The other contracts, yes, those were ill-advised.

  22. diego169 - Jul 30, 2014 at 10:14 PM

    Joe, so you name bad contracts “Ricciardis”? Name the bad deals JP gave out? Skip Vernon Wells because that was ownership, BJ Ryan was an injury! And I know you have all the answers, however if you can predict injuries you wouldn’t be hiding behind a computer dumping on actual decision makers unlike yourself! You’ve never had an ounce of skin in the game yet you talk as if you have all the answers. I’m a huge Blue Jay fan, and while I don’t agree with all of JP’s decisions he was and is a great baseball man! His record in Oakland speaks for itself, cleaning up the Toronto system he acquired was a tough enough job in itself, never mind competing in the AL East at that time. So again I’d like a list if JP’s “Ricciardi’s” when your not to busy trashing people who actually make baseball decisions for a living! To be candid your a joke of a sports writer! I generally take the high road in life, try to be the better person, that stupid comment and your constant trashing JP and others has me to the edge. Give yourself and your high horse a rest. And I know you’ll probably never read these comments because your so smart you don’t need the feedback! But again, draft/ develop/ trade/ sign as many players as JP Ricciardi then come tell us how smart you are!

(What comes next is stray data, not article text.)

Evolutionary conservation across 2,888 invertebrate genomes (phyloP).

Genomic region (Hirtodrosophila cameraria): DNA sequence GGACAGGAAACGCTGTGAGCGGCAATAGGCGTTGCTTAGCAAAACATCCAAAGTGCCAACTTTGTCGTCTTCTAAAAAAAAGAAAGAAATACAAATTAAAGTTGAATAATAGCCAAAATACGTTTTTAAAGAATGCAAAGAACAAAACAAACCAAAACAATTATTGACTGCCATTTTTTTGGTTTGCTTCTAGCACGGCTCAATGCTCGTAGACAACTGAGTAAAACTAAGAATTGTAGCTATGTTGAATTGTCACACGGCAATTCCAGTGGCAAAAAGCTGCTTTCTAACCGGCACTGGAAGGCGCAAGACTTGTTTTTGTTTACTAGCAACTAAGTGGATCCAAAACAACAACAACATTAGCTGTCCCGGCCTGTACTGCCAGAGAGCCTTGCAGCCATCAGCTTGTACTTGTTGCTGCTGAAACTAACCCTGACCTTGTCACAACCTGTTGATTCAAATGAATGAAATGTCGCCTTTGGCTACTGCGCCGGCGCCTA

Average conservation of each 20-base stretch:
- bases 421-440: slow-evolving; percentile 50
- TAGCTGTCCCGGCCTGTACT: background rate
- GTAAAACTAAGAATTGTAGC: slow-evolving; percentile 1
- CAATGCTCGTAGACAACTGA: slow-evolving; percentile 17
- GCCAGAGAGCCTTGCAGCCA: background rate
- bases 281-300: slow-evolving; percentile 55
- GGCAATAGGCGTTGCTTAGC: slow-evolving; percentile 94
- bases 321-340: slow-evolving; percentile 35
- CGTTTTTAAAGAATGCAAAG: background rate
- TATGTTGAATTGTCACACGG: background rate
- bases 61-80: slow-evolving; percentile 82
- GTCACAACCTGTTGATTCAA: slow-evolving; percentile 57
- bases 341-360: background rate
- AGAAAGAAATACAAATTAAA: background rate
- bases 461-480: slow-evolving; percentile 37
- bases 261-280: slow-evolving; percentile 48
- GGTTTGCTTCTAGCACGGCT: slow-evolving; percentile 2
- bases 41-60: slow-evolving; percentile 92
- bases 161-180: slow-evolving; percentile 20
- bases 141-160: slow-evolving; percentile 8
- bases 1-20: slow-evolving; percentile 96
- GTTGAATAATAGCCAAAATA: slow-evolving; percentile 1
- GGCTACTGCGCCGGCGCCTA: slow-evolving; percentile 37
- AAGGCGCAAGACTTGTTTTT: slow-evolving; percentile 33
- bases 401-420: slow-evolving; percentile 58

• The Cutter - Jul 30, 2014 at 10:18 PM

      This has got to be JP Ricciardi writing this, right? Or at least a close relative?

      • diego169 - Jul 30, 2014 at 11:43 PM

        No actually not even Italian, lifelong Jays fan. Was always a fan of Player de looked in baseball and really appreciate the way he approached that aspect if the game. Of coarse we would have liked better results when JP was here, still to call bad contracts “Ricciardi’s”? There many more GM’s out there I can think of that deserve that label.

      • bellweather22 - Jul 31, 2014 at 12:51 AM

        It’s his drunken uncle who blacked for about five years apparently.

    • realist50 - Aug 2, 2014 at 1:31 AM

      Even if B.J. Ryan had stayed healthy, it was an awful contract. It was a 5-year, $47 million contract for a closer – in 2005, so factor in baseball contract inflation since then to put it in modern terms. Overpaying for a closer, especially on a long-term deal, is a classic dumb GM move. It works out fine for some teams who can afford the luxury of a high-paid closer – like the Yankees with Rivera – but relievers are a logical area for a team to go cheap because there’s so many who are at least adequate and they tend to fluctuate year-to-year. Even if you find a great one, the value just isn’t there from a guy who pitches 60 innings per year.